This tool is derived from the Sandhi Splitter developed by the
Samskrit Studies Department
of the University of Hyderabad. Initially a simple port from Perl to Python, it is now a work-in-progress
research project pending future improvement.
Please type in a Samskrit form to be split (in Devanagari or WX) and click "Submit":
Introduction to Sandhi
Every language has a set of sounds that is used to make words and sentences.
Usually, the sounds are quite easy to pronounce, especially for native speakers.
But even though the sounds might be easy to say when they're separate, it can be quite
difficult to say some of them when they're put together, especially when speaking quickly!
Sanskrit speakers faced these exact problems, and they did what people everywhere did with
their own languages: in one place or another, they started to simplify their pronunciation.
These simplifications did not happen everywhere, but they certainly did in ordinary speech.
The early Sanskrit grammarians, trying to study their own language and preserve it for the
future, gave a single name to the set of all of these changes: sandhi.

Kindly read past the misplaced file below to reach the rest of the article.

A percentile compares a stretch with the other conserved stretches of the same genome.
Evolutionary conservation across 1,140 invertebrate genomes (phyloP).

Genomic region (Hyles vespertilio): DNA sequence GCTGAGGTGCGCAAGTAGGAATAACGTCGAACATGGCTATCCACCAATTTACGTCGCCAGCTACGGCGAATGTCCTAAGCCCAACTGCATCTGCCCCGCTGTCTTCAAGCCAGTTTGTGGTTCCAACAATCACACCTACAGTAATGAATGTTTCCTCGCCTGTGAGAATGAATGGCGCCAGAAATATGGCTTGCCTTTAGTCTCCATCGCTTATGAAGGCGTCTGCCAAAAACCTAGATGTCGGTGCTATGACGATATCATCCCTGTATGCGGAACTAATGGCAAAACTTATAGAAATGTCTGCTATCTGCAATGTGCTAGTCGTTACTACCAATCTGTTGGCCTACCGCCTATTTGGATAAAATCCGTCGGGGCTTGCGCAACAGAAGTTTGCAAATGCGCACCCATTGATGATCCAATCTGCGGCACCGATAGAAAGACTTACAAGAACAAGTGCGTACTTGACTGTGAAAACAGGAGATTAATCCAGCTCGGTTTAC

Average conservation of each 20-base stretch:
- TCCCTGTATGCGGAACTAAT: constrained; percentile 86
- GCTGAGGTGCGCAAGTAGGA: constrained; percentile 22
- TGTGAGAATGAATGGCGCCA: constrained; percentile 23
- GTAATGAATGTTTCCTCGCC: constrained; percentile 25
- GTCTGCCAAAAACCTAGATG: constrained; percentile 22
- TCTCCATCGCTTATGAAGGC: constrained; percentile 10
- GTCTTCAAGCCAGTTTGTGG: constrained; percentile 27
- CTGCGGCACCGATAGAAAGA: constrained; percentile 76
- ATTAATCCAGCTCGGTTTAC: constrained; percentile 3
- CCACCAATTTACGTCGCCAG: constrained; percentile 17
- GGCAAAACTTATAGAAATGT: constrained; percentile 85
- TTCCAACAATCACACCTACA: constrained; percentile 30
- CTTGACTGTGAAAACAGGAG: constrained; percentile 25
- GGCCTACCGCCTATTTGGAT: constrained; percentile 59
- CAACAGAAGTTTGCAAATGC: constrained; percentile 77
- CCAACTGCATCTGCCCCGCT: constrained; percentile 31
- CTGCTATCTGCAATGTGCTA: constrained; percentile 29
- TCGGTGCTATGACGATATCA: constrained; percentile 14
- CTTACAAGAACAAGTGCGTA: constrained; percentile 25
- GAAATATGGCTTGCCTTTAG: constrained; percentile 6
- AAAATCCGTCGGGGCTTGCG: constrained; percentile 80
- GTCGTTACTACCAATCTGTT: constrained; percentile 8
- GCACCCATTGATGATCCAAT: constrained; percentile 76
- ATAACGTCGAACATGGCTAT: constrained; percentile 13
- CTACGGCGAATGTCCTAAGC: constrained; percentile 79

The word "sandhi," more properly written as saṃdhi, means "junction" or "combination."
It refers to the "combination" of two sounds that sit next to each other. The word "sandhi"
was borrowed into English, where it refers to the same sorts of changes in any language.
So, we can talk about English sandhi, Chinese sandhi, Latin sandhi, and so on.
The concept of "sandhi" might seem strange to you. Fortunately, English shows some signs of
sandhi rules. For example, consider three English words that are borrowed from Latin:
"indirect," "impossible," and "illuminate." Each of these words starts with "in," but the
"n" of this "in" has changed to more closely match the letter that follows it.
Note that the pronunciation and spelling of these words have both changed. The same thing
happens in Sanskrit, and if sandhi is applied in a text, we must write out all of the changes.
In the oldest parts of the Vedas, sandhi changes do not uniformly occur. That is, a change
can appear once in one sentence and not at all in the next. But in the later form of the
language — the form that we're studying today — the grammar of the language is more
consistent. With the rare exception, all Sanskrit texts apply the sandhi rules.